Five years ago Vassar began a long-term deer management program at the Vassar Farm and Ecological Preserve (VFEP) to protect the health of that ecosystem. The overabundance of deer there is causing significant ecological damage. The management program includes monitoring the size of the deer population and periodically culling its numbers. Next month wildlife management professionals from the U.S. Department of Agriculture will conduct the next cull, and public safety will continue to be the priority. Signs will be posted at the VFEP. Hundreds of neighboring residents, schools, and businesses are being notified by mail, and other public notice is being provided.
“Since 2010 Vassar has safely conducted two successful deer culls, in full compliance with local and state laws. Among options that are available to the college, carefully controlled sharpshooting continues to be the safest way to limit the deer population at the Farm and Preserve to a size that enables the preservation of that diverse ecosystem ” said Marianne H. Begemann, Dean of Strategic Planning and Academic Resources.
The VFEP plot is a little less than one square mile, and studies show that plant and animal communities have been greatly damaged at other northeastern sites when there are more than 10 deer per square mile. Just before the 2014 spring birthing season the deer population at the VFEP was estimated to be between 48 and 59 per square mile, sourcing both aerial infrared flyover photography and on-the-ground deer fecal pellet counts.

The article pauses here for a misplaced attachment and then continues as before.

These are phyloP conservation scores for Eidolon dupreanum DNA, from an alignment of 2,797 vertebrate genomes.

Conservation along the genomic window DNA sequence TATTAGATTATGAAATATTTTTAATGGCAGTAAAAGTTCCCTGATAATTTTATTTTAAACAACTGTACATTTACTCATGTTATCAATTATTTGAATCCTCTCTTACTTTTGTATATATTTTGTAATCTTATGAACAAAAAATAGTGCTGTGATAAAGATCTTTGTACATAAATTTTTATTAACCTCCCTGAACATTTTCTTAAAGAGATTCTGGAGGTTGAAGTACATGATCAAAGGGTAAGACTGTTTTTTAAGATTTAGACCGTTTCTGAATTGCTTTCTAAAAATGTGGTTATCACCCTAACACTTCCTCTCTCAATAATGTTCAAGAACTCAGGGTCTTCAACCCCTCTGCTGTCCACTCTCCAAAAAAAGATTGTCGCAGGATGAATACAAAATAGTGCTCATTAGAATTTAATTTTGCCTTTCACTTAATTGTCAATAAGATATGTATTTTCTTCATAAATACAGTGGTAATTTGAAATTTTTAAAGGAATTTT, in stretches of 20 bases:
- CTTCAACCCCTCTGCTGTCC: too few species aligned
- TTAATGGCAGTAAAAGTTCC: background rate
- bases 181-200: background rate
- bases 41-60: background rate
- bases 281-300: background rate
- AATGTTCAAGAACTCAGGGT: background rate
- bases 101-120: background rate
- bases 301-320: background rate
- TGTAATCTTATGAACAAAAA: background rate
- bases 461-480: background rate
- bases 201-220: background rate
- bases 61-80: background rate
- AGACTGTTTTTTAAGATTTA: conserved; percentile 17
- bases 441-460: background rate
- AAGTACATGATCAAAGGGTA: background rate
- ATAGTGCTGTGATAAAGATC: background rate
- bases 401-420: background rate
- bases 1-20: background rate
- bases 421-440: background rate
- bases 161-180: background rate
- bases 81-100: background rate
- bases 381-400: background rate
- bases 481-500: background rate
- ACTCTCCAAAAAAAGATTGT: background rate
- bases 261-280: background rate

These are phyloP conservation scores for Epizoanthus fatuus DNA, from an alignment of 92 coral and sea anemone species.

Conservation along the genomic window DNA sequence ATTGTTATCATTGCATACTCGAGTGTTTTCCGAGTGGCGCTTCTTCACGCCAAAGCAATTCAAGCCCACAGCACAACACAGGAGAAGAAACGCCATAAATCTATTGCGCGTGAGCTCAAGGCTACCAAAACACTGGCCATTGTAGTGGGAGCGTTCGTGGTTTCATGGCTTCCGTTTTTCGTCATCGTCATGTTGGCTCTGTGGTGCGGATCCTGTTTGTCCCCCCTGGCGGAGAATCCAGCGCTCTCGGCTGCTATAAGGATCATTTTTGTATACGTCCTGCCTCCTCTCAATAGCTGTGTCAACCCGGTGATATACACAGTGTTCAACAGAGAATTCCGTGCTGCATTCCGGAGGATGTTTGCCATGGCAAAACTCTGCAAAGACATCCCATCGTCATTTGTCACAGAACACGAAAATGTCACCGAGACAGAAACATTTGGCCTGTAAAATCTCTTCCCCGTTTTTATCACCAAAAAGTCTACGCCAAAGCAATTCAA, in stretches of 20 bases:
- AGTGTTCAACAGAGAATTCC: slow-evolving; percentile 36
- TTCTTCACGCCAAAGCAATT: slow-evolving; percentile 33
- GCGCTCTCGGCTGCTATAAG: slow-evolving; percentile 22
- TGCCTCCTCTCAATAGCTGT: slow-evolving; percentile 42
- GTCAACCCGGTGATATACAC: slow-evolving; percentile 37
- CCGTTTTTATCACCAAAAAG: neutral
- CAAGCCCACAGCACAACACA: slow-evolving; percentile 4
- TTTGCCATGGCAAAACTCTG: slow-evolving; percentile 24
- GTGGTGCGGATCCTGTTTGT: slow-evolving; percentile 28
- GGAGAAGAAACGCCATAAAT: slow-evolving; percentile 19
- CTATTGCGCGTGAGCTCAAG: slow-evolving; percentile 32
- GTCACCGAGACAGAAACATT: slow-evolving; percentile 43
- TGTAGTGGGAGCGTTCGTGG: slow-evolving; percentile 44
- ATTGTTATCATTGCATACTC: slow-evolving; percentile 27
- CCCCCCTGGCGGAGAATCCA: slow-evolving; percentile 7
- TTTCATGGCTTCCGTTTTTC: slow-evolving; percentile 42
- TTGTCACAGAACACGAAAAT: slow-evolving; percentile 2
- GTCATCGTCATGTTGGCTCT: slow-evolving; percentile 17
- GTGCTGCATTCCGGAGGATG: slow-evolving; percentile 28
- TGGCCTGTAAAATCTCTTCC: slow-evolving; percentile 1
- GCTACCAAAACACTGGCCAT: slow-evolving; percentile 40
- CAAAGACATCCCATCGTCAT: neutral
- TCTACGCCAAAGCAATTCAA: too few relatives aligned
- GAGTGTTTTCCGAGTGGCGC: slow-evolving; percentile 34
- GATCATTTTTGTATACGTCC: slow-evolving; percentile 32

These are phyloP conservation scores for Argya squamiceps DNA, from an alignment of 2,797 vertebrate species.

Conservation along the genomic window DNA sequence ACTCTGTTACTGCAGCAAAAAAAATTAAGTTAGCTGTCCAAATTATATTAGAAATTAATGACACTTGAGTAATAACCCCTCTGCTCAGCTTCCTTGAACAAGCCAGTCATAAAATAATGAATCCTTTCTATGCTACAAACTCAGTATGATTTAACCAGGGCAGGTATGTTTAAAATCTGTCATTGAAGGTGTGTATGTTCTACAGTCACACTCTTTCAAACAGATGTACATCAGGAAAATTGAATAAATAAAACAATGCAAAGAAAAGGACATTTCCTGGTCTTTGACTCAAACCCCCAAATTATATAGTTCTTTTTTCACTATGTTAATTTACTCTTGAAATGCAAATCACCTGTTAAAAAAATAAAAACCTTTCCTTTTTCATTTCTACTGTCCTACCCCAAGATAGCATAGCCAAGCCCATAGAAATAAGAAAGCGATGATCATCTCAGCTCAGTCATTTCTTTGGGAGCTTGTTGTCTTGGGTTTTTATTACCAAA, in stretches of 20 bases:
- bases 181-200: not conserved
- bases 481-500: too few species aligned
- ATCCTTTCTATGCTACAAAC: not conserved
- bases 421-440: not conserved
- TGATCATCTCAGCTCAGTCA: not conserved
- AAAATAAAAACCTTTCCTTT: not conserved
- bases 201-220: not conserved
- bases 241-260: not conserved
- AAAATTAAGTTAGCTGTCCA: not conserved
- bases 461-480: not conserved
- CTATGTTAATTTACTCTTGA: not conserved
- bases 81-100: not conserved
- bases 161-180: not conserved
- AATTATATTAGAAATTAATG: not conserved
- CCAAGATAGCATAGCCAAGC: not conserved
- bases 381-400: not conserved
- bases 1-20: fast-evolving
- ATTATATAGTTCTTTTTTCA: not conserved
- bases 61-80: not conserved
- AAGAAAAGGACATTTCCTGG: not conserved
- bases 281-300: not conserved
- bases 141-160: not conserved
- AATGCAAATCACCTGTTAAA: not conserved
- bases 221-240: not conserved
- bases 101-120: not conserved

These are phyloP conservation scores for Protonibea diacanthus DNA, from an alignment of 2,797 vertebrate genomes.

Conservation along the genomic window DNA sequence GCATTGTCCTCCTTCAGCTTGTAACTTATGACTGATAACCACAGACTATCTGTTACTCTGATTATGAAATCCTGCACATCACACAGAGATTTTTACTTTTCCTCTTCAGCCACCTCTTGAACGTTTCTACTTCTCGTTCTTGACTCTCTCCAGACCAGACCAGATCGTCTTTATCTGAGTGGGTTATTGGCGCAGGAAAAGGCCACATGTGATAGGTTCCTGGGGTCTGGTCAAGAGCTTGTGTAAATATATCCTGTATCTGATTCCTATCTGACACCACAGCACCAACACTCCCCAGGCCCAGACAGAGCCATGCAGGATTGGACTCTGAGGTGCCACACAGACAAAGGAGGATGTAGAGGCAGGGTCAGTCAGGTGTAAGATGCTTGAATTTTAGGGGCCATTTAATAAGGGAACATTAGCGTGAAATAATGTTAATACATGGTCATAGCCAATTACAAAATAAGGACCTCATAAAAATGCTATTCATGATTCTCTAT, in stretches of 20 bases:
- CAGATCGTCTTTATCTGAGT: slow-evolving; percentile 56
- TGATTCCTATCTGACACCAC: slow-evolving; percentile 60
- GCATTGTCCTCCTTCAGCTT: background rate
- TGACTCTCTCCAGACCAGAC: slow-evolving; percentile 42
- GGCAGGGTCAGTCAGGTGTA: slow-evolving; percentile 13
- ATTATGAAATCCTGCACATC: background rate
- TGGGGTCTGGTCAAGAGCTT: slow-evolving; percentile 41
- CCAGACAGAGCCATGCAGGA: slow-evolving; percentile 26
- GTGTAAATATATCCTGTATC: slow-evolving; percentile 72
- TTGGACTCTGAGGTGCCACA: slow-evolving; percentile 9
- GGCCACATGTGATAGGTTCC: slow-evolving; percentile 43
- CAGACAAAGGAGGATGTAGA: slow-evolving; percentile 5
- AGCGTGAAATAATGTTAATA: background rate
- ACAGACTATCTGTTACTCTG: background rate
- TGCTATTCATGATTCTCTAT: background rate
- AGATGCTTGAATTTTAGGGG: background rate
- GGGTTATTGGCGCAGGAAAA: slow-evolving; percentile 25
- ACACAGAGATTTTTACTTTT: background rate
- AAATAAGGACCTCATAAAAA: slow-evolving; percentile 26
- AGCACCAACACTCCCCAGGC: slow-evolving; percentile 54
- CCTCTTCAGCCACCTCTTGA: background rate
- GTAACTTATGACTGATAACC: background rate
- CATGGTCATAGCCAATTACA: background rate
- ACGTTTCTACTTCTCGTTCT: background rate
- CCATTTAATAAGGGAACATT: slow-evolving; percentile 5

Vassar has documented that seedlings and saplings at the VFEP are nearly eliminated because too many deer rely on that land as their food source. If this is left unchecked a generation of trees will be lost with no young trees to succeed the current stand. Maintaining ecological balance at the VFEP is also essential to the college’s environmental research, teaching, and community educational outreach.
Deer culls at the VFEP are conducted at the time of the year and the day when use of the land is lowest, including only at night when the VFEP is officially closed. Notably, venison from the culled deer will once again be processed and donated to local food pantries -- in this way tens of thousands of meals have already been provided to people in need.
The VFEP website provides further information about the upcoming cull and Vassar’s deer management program, including answers to a series of commonly asked questions. Questions that aren't addressed in this online information can be emailed to email@example.com. More broadly, the website is a great resource about all of the educational and recreational aspects of the VFEP.
The Mohonk Preserve, Cary Institute of Ecosystem Studies, and Teatown Lake Reservation are among the other Hudson Valley locales that, like Vassar, manage the deer populations on their lands. All four are also members of the regional Environmental Monitoring and Management Alliance (EMMA), which advances ecological protection and stewardship. In the coming months Vassar and other EMMA members will host a series of public events about regional conservation and wildlife management. The Vassar event will focus on the role that wildlife management plays in maintaining biodiversity. Once finalized these events will be widely announced, including on the VFEP (farm.vassar.edu). and EMMA (emmahv.org) websites.